First, be ready. This is going to be a long report. Like book-long. I have a lot to share. Marathon #5. A PR. A sub-4:00. And a Boston Qualifier (BQ)! I cannot believe it. But, at the same time, I believe it because believing in myself led me to knocking this one out of the park. Like I said, this is going to be a long report because you’re going to see how I transformed into someone who did not believe into someone who does.
Some background on me:
The idea of even running any marathon seemed like insanity when I first started running at age 25. That first 1.5-mile loop around a lake with Tara came to this? Impossible. As a high school student, I used to say running was “against my religion” as I’m not built for running and the idea of putting one foot in front of the other sounded like as much fun as gouging my eyeballs out with spoons. But, a very dear friend (Tara) told me with my cardio background (From many, many years of Jane Fonda-inspired aerobics, kickboxing, and any other kind of group fitness I could get my hands on) made me an ideal runner. I laughed. I don’t LOOK like a runner. Then I ran. And, after that first 1.5-mile loop, I never looked back. I kept adding miles, setting goals (First 5K, first 10K, first half-marathon, etc.). After one particular half-marathon, I didn’t feel “done.” I wanted more. That’s when I knew I should set my sights on the full marathon. It was 2009. My husband thought I lost my mind (and now HE runs marathons, too…go figure). So, there it was. My first marathon. Chicago 2010. It was awful but I finished. It took me 5 more years and a move to Texas to consider marathon #2. I ran with new friends who are now dear friends. I’ve run one marathon a year since moving to Texas and have run with these amazing people every time. I’ve broken the 4-hour mark. I set my sights on a BQ with marathon #4, the Mohawk Hudson River Marathon, only to lose it in mile 20 (Albany, NY should NOT be tropical in October…but it was). Then, I planned for marathon #5. Mountains to Beach 2018 in Ventura, CA. And, I knew I had to be all in so that I could BQ. I would learn from Mohawk and CRUSH it. There was no other option.
Training for this race:
From the start, the training for this race was already so much better than Albany. The weather was better, I was hitting my splits and even surpassing them, and I had a “fire in my belly” from Albany that charged me forward toward my goal of qualifying for Boston. I felt great. I learned how to recover with the last marathon and the magic combination of foam rolling, cryotherapy, and massage helped me stay injury-free even in my highest mileage ever! Until this point, I ignored EVERY SINGLE article that said foam rolling cures all. Rookie mistake. Never again will I skip rolling! A speedy running friend (Katlyn) suggested I listen to a podcast by Rogue Running because their episodes inspired her. I knew I had a shot at a BQ then lost it in Albany. Part of that was the weather (wind, rain, and high humidity) but another part was the negative self-talk and the non-believer in my head that showed up at mile 20. The “I’m not built like a runner” and “I am not fast enough to BQ” statements were echoing. So, I thought I’d give this little podcast thing a try. It changed me forever. I wrote a purpose statement. It started with “I AM capable. I AM a runner.” I learned about a lot of famous names in running. I learned about recovery, pushing to your limits. I was a sponge. My commute to and from work became a lesson in resilience while running. It was the perfect addition to my training.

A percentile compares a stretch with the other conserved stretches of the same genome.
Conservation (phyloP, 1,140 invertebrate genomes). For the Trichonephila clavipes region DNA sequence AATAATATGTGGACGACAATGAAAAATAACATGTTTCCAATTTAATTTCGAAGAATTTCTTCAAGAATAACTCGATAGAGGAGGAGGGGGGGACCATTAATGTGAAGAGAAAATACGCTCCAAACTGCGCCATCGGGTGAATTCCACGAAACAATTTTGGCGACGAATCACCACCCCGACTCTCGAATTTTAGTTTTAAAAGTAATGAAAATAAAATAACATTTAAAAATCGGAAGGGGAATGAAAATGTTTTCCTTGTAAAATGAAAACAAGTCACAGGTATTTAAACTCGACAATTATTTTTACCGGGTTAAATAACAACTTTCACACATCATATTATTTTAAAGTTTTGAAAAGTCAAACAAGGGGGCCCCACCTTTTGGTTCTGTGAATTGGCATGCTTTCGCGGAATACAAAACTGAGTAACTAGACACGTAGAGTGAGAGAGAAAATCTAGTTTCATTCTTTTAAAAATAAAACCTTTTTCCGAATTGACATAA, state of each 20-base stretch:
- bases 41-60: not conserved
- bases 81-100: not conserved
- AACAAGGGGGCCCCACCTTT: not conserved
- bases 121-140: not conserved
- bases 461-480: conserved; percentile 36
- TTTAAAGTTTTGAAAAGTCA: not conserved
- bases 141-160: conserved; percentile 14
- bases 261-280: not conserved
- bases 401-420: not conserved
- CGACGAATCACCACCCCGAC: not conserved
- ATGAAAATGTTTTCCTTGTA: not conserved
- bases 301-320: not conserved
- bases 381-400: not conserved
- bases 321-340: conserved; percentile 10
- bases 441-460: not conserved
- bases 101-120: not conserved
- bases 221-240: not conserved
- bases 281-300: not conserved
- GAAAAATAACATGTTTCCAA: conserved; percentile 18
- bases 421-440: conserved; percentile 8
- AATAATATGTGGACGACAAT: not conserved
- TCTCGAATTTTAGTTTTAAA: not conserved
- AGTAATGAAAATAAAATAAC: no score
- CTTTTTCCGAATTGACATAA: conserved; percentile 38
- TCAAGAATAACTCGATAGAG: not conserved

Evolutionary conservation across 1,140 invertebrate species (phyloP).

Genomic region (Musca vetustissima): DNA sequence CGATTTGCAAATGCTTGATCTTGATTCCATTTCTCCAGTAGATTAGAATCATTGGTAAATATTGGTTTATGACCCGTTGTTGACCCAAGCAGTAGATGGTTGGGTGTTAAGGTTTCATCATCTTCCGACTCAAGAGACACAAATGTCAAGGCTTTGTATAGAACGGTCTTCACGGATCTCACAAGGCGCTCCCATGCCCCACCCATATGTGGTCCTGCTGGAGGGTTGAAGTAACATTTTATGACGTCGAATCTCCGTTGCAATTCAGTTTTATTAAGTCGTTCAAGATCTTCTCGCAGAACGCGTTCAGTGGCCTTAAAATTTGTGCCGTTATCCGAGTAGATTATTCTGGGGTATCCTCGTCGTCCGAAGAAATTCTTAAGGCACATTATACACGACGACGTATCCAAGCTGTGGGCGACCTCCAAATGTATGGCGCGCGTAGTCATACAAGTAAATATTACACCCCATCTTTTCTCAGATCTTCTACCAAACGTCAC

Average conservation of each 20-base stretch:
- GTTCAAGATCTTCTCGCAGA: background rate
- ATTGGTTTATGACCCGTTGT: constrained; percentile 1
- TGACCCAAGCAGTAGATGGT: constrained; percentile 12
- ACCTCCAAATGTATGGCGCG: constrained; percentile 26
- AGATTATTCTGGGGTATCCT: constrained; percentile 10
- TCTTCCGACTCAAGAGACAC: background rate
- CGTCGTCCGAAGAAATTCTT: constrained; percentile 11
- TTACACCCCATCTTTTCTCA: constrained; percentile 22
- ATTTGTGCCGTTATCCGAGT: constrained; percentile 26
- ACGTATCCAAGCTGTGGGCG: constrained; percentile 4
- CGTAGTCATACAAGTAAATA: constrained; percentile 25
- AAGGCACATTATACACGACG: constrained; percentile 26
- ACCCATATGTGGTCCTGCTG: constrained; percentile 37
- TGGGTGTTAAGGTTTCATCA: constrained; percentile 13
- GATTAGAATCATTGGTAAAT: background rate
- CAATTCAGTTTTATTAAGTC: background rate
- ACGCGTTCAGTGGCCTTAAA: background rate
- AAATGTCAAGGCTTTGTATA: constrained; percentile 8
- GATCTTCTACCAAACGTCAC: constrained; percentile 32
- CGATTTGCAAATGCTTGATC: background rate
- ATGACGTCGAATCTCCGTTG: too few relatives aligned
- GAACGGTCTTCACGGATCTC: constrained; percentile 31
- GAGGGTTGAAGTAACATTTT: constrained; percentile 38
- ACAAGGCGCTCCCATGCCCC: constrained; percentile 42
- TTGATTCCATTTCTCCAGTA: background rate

My coach (Sadie) is amazing. Her workouts were perfect for my goals. Her infectious, positive approach was perfect for me. She loved the mental focus I put on my purpose statement because it reflected in the strength of my workouts. I was creating the perfect storm. When she told me M2B has a gong at the finish that you get to ring if you BQ, I knew that would be part of my race visualizations. The phrase, #thegong, was born. I was ringing that gong! Now, I just needed the planets to align on race day. And, we know that does NOT always happen. So I controlled everything I could and left the rest up to the big guy in the sky.
Planning for this race was so much fun. The training, the friendships during each training run, the travel planning, and the anticipation of a fun-filled weekend kept me smiling during almost all of the 20-week cycle. McKinney Running Club never disappoints. Friendships formed in this club are fierce, honest, and long-lasting.
We flew out on a Friday for the Sunday race. The extra day to eat, lounge around, and repeat really help race day go well. The time zone worked in our favor on the way out (not so much on the way home! A midnight arrival home Monday was a smack in the face!). We surprised Denise with a birthday sing-a-long on the plane (Because Southwest really does have more fun on their flights!). It was awesome, especially their “cake” for her made out of napkins and stir straws! Our vacation rental home was perfect. We had space, it wasn’t expensive, and it was close to the beach. Yes, the BEACH! We ate our Saturday lunch at the beach! Best pre-race scenery ever.
When I say we ate, I mean we ATE! Duke’s in Malibu was delicious and had gorgeous views right on the ocean. Pete’s Breakfast Café is a Triple D spot in Ventura and did not disappoint for hearty breakfast dishes (Granola, yogurt, and fruit wrapped in a giant pancake? Yes, please!!). Then, there was the pasta. Spasso and Ferraro’s were delicious ways to load up on carbs before the race. Social Tap, just steps from the ocean, was a fun, chill bar/restaurant that made an excellent post-race hangout.